Following the international public health emergency declared on Monday by the World Health Organization on the Zika virus it is of importance to highlight some pertinent facts about the said virus.  With the World Health declaration, it signalled the seriousness of the outbreak and the need to combat the disease.

Zika virus was discovered first in 1947 in Uganda. It lived mostly in monkeys for years. It major means of transmission is by mosquitoes. Costello said that the Aedes mosquitoes that carry the Zika virus "are present ... through Africa, parts of southern Europe and many parts of Asia, particularly South Asia.”.  Aedes mosquitoes can also transmit dengue. Scientists in north Queensland have been working on a program to stop the transmission of dengue.

Zika Virus was reported also to be transmitted through sexual activity.  Zika virus transmission through sex was first reported in the United States in Texas on Tuesday by local health officials. The report said that the virus was likely to have been contracted through sex and not through a mosquito bite. This report came in a day after the World Health Organization declared an international public health emergency on the virus. The county department twitted that the person was infected through sexual relationship with someone who had travelled to Venezuela. The county health officials said that the infected person had not gone to the South American country.  In a statement, the Texas Department of State Health Services said, "Case details are being evaluated, but the possibility of sexual transmission from an infected person to a non-infected person is likely in this case."

However,   the Pan American Health Organization insisted that a single report wasn’t enough to confirm that Zika virus transmits through the means of a sexual contact. Nevertheless, a medical literature also has one case in which the virus was detected in semen.

An outbreak of the Zika virus, mainly transmitted by mosquitoes, was identified in Brazil in May.  It had since then known to had moved into more than 20 countries in Latin America.  Costa Rica and Jamaica were newly added as among the countries cases were reported of the virus. The W.H.O. has estimated that about four million people could contract the virus by the end of the year.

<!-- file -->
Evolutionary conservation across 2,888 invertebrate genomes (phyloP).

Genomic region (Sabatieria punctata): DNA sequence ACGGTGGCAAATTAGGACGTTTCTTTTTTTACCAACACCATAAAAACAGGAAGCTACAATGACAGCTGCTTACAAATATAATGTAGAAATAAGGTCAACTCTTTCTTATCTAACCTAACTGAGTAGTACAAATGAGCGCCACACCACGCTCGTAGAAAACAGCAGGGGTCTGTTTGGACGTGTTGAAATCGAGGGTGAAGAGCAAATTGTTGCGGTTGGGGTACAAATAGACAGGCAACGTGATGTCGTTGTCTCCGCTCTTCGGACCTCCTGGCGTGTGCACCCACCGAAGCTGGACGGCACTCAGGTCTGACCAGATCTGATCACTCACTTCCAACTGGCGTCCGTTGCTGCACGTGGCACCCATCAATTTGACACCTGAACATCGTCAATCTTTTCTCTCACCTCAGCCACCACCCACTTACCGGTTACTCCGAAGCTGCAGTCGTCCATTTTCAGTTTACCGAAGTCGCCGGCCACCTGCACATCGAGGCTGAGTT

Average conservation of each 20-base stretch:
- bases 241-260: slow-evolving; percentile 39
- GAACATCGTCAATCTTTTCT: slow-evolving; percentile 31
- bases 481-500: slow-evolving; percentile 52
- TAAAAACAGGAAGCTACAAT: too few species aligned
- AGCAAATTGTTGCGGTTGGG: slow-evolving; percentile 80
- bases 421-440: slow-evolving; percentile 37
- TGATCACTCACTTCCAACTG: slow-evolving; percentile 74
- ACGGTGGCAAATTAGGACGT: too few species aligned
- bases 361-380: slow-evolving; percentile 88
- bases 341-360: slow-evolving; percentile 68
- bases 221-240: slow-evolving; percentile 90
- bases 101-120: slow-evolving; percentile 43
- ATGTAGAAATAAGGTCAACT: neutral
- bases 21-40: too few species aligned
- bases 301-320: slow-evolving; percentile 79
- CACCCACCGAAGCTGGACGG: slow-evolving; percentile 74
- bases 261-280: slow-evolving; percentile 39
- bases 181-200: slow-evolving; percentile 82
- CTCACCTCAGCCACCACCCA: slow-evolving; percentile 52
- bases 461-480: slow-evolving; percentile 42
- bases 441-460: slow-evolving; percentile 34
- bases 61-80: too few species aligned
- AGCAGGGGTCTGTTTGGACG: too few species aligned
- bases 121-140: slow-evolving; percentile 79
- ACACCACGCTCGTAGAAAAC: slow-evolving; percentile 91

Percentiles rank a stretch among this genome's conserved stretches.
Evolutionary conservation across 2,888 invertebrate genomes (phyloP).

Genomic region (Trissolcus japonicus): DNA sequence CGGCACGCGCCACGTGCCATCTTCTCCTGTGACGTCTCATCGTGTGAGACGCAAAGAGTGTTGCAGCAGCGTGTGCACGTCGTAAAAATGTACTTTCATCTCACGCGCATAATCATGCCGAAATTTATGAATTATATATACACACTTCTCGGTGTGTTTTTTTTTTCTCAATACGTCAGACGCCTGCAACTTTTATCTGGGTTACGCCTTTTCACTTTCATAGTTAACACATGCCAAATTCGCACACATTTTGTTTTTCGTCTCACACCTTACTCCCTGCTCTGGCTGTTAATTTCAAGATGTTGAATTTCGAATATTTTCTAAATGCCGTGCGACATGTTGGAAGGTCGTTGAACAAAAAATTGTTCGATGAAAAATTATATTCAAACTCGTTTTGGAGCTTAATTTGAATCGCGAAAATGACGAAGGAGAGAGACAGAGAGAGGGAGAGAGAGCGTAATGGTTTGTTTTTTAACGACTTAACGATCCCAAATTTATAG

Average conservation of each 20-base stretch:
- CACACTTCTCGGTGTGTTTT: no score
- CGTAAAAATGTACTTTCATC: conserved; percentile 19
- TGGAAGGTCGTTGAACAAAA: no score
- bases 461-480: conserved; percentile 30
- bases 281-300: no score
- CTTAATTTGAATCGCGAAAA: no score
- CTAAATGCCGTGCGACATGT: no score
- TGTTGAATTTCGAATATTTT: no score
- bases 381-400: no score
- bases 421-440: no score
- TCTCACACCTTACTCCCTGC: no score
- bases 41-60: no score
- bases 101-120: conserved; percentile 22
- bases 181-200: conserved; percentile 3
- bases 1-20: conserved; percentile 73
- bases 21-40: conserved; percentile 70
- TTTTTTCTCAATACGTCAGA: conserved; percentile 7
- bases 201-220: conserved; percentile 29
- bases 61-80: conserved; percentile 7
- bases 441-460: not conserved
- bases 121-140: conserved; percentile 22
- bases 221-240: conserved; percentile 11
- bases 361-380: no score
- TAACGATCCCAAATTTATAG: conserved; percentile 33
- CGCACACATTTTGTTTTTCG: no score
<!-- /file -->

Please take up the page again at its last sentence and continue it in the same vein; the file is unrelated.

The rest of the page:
Growing evidence suggests that there is a link between neurological syndromes and congenital anomalies in newly born children. WHO Director-General Margaret Chan said on Monday that it was "strongly suspected but not yet scientifically proven" that Zika causes neurological syndromes and congenital anomalies popular known as microcephaly. Because of the quick spreading of the disease, some Latin American governments, including Colombia and El Salvador, advised that women shouldn’t get pregnant until 2018.

French drugmaker Sanofi SA on Tuesday announced that it has launched a project to develop a vaccine against the virus. Other companies are following suite.

Brazil, which at present has 3,700 suspected cases of microcephaly which was traced to have be caused by Zika, is scheduled to host the Olympics in August. Because of this, some health experts inferred that the W.H.O.’s emergency health declaration was more about politics than medicine. “I think there was a political overtone,” said Lawrence O. Gostin, director of the O’Neill Institute for National and Global Health Law at Georgetown University. “If it were my daughter and she was pregnant or thinking of getting pregnant, I would absolutely warn her off of going to a Zika-affected country, and the W.H.O. should have said that.” Brazil is preparing to host the Olympics this summer, and any ban on travel, even just for pregnant women, would deliver a serious blow to the Brazilian government.














Published by Ezeiyoke Peter